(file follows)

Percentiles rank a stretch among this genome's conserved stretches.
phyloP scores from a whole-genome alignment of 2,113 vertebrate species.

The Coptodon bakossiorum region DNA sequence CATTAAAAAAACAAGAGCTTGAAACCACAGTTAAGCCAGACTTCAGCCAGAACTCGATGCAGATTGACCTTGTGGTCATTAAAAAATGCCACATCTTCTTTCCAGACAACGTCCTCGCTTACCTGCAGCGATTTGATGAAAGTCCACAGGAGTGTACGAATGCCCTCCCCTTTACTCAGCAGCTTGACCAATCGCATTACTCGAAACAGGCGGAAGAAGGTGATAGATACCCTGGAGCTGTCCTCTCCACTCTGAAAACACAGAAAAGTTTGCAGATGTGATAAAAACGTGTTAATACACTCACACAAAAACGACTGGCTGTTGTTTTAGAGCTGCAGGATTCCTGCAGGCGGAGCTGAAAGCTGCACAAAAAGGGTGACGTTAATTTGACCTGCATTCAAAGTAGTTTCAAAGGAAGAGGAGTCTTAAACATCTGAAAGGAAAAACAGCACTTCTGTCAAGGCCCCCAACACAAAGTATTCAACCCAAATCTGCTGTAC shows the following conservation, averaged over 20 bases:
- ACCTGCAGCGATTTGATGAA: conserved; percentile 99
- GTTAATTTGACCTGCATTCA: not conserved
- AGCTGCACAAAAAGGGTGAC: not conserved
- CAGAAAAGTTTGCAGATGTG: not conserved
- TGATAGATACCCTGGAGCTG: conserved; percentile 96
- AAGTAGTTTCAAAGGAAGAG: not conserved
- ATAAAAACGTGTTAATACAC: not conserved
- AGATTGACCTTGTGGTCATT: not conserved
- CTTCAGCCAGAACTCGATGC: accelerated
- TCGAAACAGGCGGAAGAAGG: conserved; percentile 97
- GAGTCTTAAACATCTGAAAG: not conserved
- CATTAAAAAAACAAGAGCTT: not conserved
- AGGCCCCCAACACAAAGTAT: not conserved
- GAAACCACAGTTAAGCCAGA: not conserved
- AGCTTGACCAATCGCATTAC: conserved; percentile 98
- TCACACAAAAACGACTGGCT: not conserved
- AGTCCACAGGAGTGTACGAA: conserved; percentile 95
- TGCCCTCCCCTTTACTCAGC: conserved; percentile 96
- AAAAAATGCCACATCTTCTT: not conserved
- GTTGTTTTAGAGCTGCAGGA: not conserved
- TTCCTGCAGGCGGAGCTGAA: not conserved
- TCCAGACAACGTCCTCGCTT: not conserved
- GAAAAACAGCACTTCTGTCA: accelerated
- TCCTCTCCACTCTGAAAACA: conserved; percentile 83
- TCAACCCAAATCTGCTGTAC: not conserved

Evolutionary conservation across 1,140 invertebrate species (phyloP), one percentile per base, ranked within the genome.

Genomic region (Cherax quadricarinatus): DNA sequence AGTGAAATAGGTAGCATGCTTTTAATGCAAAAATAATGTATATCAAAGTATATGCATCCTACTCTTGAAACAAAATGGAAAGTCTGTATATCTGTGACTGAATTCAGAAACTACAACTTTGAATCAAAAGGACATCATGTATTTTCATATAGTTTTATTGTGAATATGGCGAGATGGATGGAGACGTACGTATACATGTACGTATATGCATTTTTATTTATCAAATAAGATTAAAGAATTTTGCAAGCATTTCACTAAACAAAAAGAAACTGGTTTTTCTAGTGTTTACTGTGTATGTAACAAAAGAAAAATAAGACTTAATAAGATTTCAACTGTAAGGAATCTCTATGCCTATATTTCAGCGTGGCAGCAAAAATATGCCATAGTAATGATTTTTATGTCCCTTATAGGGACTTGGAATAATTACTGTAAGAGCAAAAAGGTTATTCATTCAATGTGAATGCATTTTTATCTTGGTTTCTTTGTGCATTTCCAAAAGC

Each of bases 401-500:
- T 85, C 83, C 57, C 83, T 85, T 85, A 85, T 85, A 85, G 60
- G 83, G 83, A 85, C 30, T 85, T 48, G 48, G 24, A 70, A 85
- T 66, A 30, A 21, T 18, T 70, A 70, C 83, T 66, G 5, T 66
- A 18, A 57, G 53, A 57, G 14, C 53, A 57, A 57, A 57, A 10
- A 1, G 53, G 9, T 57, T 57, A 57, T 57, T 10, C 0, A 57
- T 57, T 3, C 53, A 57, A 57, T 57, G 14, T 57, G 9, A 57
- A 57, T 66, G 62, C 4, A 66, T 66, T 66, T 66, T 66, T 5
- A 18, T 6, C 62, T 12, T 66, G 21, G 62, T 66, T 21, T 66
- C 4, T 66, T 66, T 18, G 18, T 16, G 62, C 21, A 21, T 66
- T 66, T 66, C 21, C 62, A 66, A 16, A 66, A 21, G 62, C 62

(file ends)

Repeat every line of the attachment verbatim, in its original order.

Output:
Percentiles rank a stretch among this genome's conserved stretches.
phyloP scores from a whole-genome alignment of 2,113 vertebrate species.

The Coptodon bakossiorum region DNA sequence CATTAAAAAAACAAGAGCTTGAAACCACAGTTAAGCCAGACTTCAGCCAGAACTCGATGCAGATTGACCTTGTGGTCATTAAAAAATGCCACATCTTCTTTCCAGACAACGTCCTCGCTTACCTGCAGCGATTTGATGAAAGTCCACAGGAGTGTACGAATGCCCTCCCCTTTACTCAGCAGCTTGACCAATCGCATTACTCGAAACAGGCGGAAGAAGGTGATAGATACCCTGGAGCTGTCCTCTCCACTCTGAAAACACAGAAAAGTTTGCAGATGTGATAAAAACGTGTTAATACACTCACACAAAAACGACTGGCTGTTGTTTTAGAGCTGCAGGATTCCTGCAGGCGGAGCTGAAAGCTGCACAAAAAGGGTGACGTTAATTTGACCTGCATTCAAAGTAGTTTCAAAGGAAGAGGAGTCTTAAACATCTGAAAGGAAAAACAGCACTTCTGTCAAGGCCCCCAACACAAAGTATTCAACCCAAATCTGCTGTAC shows the following conservation, averaged over 20 bases:
- ACCTGCAGCGATTTGATGAA: conserved; percentile 99
- GTTAATTTGACCTGCATTCA: not conserved
- AGCTGCACAAAAAGGGTGAC: not conserved
- CAGAAAAGTTTGCAGATGTG: not conserved
- TGATAGATACCCTGGAGCTG: conserved; percentile 96
- AAGTAGTTTCAAAGGAAGAG: not conserved
- ATAAAAACGTGTTAATACAC: not conserved
- AGATTGACCTTGTGGTCATT: not conserved
- CTTCAGCCAGAACTCGATGC: accelerated
- TCGAAACAGGCGGAAGAAGG: conserved; percentile 97
- GAGTCTTAAACATCTGAAAG: not conserved
- CATTAAAAAAACAAGAGCTT: not conserved
- AGGCCCCCAACACAAAGTAT: not conserved
- GAAACCACAGTTAAGCCAGA: not conserved
- AGCTTGACCAATCGCATTAC: conserved; percentile 98
- TCACACAAAAACGACTGGCT: not conserved
- AGTCCACAGGAGTGTACGAA: conserved; percentile 95
- TGCCCTCCCCTTTACTCAGC: conserved; percentile 96
- AAAAAATGCCACATCTTCTT: not conserved
- GTTGTTTTAGAGCTGCAGGA: not conserved
- TTCCTGCAGGCGGAGCTGAA: not conserved
- TCCAGACAACGTCCTCGCTT: not conserved
- GAAAAACAGCACTTCTGTCA: accelerated
- TCCTCTCCACTCTGAAAACA: conserved; percentile 83
- TCAACCCAAATCTGCTGTAC: not conserved

Evolutionary conservation across 1,140 invertebrate species (phyloP), one percentile per base, ranked within the genome.

Genomic region (Cherax quadricarinatus): DNA sequence AGTGAAATAGGTAGCATGCTTTTAATGCAAAAATAATGTATATCAAAGTATATGCATCCTACTCTTGAAACAAAATGGAAAGTCTGTATATCTGTGACTGAATTCAGAAACTACAACTTTGAATCAAAAGGACATCATGTATTTTCATATAGTTTTATTGTGAATATGGCGAGATGGATGGAGACGTACGTATACATGTACGTATATGCATTTTTATTTATCAAATAAGATTAAAGAATTTTGCAAGCATTTCACTAAACAAAAAGAAACTGGTTTTTCTAGTGTTTACTGTGTATGTAACAAAAGAAAAATAAGACTTAATAAGATTTCAACTGTAAGGAATCTCTATGCCTATATTTCAGCGTGGCAGCAAAAATATGCCATAGTAATGATTTTTATGTCCCTTATAGGGACTTGGAATAATTACTGTAAGAGCAAAAAGGTTATTCATTCAATGTGAATGCATTTTTATCTTGGTTTCTTTGTGCATTTCCAAAAGC

Each of bases 401-500:
- T 85, C 83, C 57, C 83, T 85, T 85, A 85, T 85, A 85, G 60
- G 83, G 83, A 85, C 30, T 85, T 48, G 48, G 24, A 70, A 85
- T 66, A 30, A 21, T 18, T 70, A 70, C 83, T 66, G 5, T 66
- A 18, A 57, G 53, A 57, G 14, C 53, A 57, A 57, A 57, A 10
- A 1, G 53, G 9, T 57, T 57, A 57, T 57, T 10, C 0, A 57
- T 57, T 3, C 53, A 57, A 57, T 57, G 14, T 57, G 9, A 57
- A 57, T 66, G 62, C 4, A 66, T 66, T 66, T 66, T 66, T 5
- A 18, T 6, C 62, T 12, T 66, G 21, G 62, T 66, T 21, T 66
- C 4, T 66, T 66, T 18, G 18, T 16, G 62, C 21, A 21, T 66
- T 66, T 66, C 21, C 62, A 66, A 16, A 66, A 21, G 62, C 62